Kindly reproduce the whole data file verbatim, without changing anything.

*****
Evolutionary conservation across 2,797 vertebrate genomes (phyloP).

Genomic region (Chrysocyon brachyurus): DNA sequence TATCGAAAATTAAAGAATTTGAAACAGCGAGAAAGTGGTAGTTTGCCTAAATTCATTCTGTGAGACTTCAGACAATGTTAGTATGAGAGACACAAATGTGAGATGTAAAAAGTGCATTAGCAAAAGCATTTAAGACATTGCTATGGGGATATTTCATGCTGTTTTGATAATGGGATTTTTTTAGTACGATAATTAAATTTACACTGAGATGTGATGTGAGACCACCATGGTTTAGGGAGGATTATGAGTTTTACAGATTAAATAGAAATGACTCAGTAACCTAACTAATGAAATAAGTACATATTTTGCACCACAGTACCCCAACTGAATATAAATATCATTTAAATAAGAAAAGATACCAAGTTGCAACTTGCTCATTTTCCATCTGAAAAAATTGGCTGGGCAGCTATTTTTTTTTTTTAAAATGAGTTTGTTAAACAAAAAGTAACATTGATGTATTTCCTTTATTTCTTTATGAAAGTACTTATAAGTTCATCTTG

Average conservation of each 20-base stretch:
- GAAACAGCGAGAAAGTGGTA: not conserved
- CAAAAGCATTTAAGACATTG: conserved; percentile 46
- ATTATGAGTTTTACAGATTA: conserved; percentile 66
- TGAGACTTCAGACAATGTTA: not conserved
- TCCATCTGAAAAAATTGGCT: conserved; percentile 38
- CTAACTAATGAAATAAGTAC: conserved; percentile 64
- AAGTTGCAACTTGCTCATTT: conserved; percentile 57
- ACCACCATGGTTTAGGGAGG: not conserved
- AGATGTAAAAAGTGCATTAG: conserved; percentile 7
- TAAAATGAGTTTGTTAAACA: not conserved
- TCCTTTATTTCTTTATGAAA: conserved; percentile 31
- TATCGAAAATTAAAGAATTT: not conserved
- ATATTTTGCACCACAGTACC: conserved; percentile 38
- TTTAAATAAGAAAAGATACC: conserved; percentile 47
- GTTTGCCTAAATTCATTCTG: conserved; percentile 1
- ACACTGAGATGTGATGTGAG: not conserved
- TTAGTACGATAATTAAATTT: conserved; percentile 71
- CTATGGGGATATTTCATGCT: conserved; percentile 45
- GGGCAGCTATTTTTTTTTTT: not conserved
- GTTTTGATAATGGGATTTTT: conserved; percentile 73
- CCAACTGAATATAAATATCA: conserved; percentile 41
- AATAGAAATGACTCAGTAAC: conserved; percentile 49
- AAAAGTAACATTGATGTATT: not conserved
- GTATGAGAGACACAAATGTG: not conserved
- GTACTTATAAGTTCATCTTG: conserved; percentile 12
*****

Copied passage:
Evolutionary conservation across 2,797 vertebrate genomes (phyloP).

Genomic region (Chrysocyon brachyurus): DNA sequence TATCGAAAATTAAAGAATTTGAAACAGCGAGAAAGTGGTAGTTTGCCTAAATTCATTCTGTGAGACTTCAGACAATGTTAGTATGAGAGACACAAATGTGAGATGTAAAAAGTGCATTAGCAAAAGCATTTAAGACATTGCTATGGGGATATTTCATGCTGTTTTGATAATGGGATTTTTTTAGTACGATAATTAAATTTACACTGAGATGTGATGTGAGACCACCATGGTTTAGGGAGGATTATGAGTTTTACAGATTAAATAGAAATGACTCAGTAACCTAACTAATGAAATAAGTACATATTTTGCACCACAGTACCCCAACTGAATATAAATATCATTTAAATAAGAAAAGATACCAAGTTGCAACTTGCTCATTTTCCATCTGAAAAAATTGGCTGGGCAGCTATTTTTTTTTTTTAAAATGAGTTTGTTAAACAAAAAGTAACATTGATGTATTTCCTTTATTTCTTTATGAAAGTACTTATAAGTTCATCTTG

Average conservation of each 20-base stretch:
- GAAACAGCGAGAAAGTGGTA: not conserved
- CAAAAGCATTTAAGACATTG: conserved; percentile 46
- ATTATGAGTTTTACAGATTA: conserved; percentile 66
- TGAGACTTCAGACAATGTTA: not conserved
- TCCATCTGAAAAAATTGGCT: conserved; percentile 38
- CTAACTAATGAAATAAGTAC: conserved; percentile 64
- AAGTTGCAACTTGCTCATTT: conserved; percentile 57
- ACCACCATGGTTTAGGGAGG: not conserved
- AGATGTAAAAAGTGCATTAG: conserved; percentile 7
- TAAAATGAGTTTGTTAAACA: not conserved
- TCCTTTATTTCTTTATGAAA: conserved; percentile 31
- TATCGAAAATTAAAGAATTT: not conserved
- ATATTTTGCACCACAGTACC: conserved; percentile 38
- TTTAAATAAGAAAAGATACC: conserved; percentile 47
- GTTTGCCTAAATTCATTCTG: conserved; percentile 1
- ACACTGAGATGTGATGTGAG: not conserved
- TTAGTACGATAATTAAATTT: conserved; percentile 71
- CTATGGGGATATTTCATGCT: conserved; percentile 45
- GGGCAGCTATTTTTTTTTTT: not conserved
- GTTTTGATAATGGGATTTTT: conserved; percentile 73
- CCAACTGAATATAAATATCA: conserved; percentile 41
- AATAGAAATGACTCAGTAAC: conserved; percentile 49
- AAAAGTAACATTGATGTATT: not conserved
- GTATGAGAGACACAAATGTG: not conserved
- GTACTTATAAGTTCATCTTG: conserved; percentile 12